If you want a long-term holistic approach to your pet’s health, dog and cat wellness plans are worth considering. The monthly cost of the add-on ranges between $9 and $25, and it can cover the cost of vaccinations, microchipping, deworming, health screenings, flea and tick prevention, and blood work.

Is your Pet’s Insurance Going to Cover any Surgical Complications?

While complications with a standard procedure like spaying are uncommon, it’s important to be aware that in rare cases, things like swelling at the incision site, mild bleeding, infection, fluid accumulation, and incision opening can occur.

It’s worth investigating whether your chosen pet insurance provider covers these costs—some do, as long as the surgery doesn’t take place during the policy’s waiting period or before the effective date.

Does Lemonade Pet Insurance Cover Spaying?

Yes. Lemonade’s Preventative Care package can help you save money on spaying or neutering. Lemonade offers some insurance coverage options. Because the incident was not covered by accident and illness, they clearly state that they will not cover things like anesthesia, painkillers, examinations, and so on. Lemonade will not cover the costs of spaying and neutering because they fall into this category.

Since we recommend getting a pet insurance policy for your cat or dog as soon as possible, it makes sense to get a policy that pays for spaying and neutering (or at least a significant portion of it), so you can have a healthy and content pet and avoid some other health problems that may arise from having an intact pet.

Does the ASPCA Pet Insurance Cover Spaying?

The majority of pet insurance policies do not cover spaying and neutering. A preventative health care strategy that includes spaying or neutering can, however, be added.

Does Trupanion Pet Insurance Cover Spaying and Neutering?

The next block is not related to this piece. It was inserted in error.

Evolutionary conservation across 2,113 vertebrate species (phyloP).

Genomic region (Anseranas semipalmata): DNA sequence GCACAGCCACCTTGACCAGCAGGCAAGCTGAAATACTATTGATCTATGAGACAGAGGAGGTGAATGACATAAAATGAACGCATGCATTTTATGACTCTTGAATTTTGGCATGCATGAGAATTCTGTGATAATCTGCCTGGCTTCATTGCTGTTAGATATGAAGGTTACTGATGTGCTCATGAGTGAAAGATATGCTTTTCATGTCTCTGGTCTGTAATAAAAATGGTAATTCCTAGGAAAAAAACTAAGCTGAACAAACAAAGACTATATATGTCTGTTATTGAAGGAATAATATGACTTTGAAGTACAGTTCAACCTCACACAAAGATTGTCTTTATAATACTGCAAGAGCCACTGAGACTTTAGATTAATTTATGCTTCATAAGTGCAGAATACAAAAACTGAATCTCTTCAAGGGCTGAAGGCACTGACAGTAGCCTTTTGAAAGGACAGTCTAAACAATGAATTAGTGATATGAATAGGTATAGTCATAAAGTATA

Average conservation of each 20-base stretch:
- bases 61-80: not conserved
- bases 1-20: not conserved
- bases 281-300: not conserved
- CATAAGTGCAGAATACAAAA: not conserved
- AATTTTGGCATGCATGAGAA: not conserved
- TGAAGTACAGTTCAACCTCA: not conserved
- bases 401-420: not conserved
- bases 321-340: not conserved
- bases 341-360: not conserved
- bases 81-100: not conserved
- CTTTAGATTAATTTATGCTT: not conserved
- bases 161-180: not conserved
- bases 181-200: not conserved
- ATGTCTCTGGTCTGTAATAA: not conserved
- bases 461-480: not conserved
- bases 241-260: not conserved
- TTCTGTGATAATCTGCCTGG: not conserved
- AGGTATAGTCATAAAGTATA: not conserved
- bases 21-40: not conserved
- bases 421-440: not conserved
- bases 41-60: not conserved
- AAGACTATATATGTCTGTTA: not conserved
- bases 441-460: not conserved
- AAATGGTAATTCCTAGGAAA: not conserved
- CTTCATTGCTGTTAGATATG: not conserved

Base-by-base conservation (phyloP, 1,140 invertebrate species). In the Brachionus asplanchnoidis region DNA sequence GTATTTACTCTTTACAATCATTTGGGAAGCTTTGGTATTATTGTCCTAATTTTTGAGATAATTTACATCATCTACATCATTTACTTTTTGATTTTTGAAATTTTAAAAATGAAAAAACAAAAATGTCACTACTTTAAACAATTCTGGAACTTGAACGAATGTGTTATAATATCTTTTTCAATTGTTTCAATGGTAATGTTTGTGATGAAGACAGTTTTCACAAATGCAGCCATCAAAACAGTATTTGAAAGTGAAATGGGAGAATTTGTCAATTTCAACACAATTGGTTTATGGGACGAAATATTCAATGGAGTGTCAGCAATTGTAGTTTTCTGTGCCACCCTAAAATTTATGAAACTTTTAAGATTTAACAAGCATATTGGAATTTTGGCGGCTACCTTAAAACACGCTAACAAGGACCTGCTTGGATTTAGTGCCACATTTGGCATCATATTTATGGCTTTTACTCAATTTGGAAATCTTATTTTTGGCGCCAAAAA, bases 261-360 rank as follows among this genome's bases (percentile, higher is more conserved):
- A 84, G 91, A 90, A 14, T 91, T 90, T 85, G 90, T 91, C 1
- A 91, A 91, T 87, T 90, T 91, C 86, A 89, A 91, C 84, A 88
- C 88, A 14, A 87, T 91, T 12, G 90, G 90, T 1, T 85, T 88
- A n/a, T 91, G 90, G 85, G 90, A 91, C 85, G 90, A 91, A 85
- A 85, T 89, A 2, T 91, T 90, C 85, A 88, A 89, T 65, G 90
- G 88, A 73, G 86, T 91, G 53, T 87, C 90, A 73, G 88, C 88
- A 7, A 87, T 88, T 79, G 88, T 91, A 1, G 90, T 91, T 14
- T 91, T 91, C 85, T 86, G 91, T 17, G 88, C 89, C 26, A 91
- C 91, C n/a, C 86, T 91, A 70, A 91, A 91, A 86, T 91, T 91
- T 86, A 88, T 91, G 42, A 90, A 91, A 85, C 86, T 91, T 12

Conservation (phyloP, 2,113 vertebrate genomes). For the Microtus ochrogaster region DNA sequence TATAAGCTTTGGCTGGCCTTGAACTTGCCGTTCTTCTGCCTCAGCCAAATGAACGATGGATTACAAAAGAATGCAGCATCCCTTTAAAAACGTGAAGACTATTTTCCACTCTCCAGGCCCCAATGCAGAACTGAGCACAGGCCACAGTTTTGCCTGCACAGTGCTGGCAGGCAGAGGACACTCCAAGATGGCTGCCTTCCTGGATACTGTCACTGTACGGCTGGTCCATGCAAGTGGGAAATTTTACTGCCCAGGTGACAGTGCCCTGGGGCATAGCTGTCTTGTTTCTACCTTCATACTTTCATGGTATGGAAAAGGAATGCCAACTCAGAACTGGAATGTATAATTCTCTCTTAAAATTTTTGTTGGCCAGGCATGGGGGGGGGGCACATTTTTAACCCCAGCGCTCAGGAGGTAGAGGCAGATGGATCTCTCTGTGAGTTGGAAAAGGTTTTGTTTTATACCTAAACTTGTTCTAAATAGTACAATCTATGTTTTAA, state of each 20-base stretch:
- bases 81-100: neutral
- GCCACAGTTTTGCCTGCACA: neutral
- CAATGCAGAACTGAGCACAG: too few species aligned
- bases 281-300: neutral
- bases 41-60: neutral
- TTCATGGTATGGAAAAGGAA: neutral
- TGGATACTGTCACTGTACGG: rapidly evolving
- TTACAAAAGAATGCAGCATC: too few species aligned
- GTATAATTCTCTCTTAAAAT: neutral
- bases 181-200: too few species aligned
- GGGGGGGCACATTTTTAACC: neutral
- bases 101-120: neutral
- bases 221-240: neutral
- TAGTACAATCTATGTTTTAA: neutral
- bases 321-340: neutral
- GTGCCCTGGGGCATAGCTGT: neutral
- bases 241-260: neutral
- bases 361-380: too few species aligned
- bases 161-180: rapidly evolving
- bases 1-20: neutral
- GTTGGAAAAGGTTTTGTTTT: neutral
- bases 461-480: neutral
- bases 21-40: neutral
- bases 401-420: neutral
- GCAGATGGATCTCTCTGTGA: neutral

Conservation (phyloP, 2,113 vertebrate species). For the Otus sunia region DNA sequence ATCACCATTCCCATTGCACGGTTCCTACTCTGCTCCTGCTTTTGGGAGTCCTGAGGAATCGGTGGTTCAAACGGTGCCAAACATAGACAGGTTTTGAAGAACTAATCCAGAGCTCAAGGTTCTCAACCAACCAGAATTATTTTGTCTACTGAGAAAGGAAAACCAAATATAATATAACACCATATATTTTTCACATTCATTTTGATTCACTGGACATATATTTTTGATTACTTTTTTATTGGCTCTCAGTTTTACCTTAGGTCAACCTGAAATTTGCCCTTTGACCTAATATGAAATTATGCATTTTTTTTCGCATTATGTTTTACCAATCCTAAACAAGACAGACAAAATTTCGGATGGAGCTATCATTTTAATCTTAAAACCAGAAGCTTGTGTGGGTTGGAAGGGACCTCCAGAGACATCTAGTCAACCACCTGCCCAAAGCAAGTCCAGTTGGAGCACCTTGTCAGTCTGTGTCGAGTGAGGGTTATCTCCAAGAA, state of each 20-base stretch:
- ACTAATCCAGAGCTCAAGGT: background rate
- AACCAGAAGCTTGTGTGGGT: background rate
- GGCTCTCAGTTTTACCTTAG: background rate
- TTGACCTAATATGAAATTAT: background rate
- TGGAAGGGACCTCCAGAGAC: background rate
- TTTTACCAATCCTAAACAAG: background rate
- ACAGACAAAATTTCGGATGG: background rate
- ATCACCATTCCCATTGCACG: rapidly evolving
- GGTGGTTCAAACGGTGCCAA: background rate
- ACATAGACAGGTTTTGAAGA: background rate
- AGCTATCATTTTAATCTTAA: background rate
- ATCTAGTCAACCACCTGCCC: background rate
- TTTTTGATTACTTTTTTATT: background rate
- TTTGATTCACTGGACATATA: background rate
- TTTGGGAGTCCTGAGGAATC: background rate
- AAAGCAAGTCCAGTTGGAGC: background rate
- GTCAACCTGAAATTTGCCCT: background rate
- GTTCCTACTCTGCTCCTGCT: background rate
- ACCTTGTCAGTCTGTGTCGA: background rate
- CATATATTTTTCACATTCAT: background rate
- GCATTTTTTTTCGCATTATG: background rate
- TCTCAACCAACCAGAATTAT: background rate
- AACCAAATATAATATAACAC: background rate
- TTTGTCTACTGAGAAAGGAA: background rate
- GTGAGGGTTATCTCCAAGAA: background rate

No, Trupanion’s plans do not include spaying and neutering coverage. The insurance company thinks that the repair is an important part of a pet’s regular health and preventive care. It’s important to note that Trupanion expanded its basic coverage in 2014 to include diseases like testicular or mammary tumors that affect dogs and cats who haven’t been spayed or neutered.

Conclusion

Pet health insurance and the potential wellness plans that come with it can be a good choice for your pet’s care, though they are not appropriate for everyone. If you choose pet insurance or a wellness plan, get quotes from several pet insurance companies, compare your rates, and make sure you’re getting the coverage you and your pet require.

Frequently Asked Questions

Does Figo cover neuters?

Routine procedures covered by Figo’s Wellness Powerup include spay and neuter surgeries, annual wellness exams, vaccinations, and dental procedures.

What is spaying and neutering?

Spaying and neutering are common surgical procedures that sterilize your pet permanently. This will keep your dog from becoming pregnant or infecting other dogs.

How much does it cost to spay or neuter your dog?

The cost of having your dog spayed or neutered is determined by your dog’s age, breed, size, location, and individual veterinarian. According to Dr. Liff., routine spaying or neutering of a dog can cost between $250 and $2,000; the exact cost is determined by your dog’s size, location, and level of care.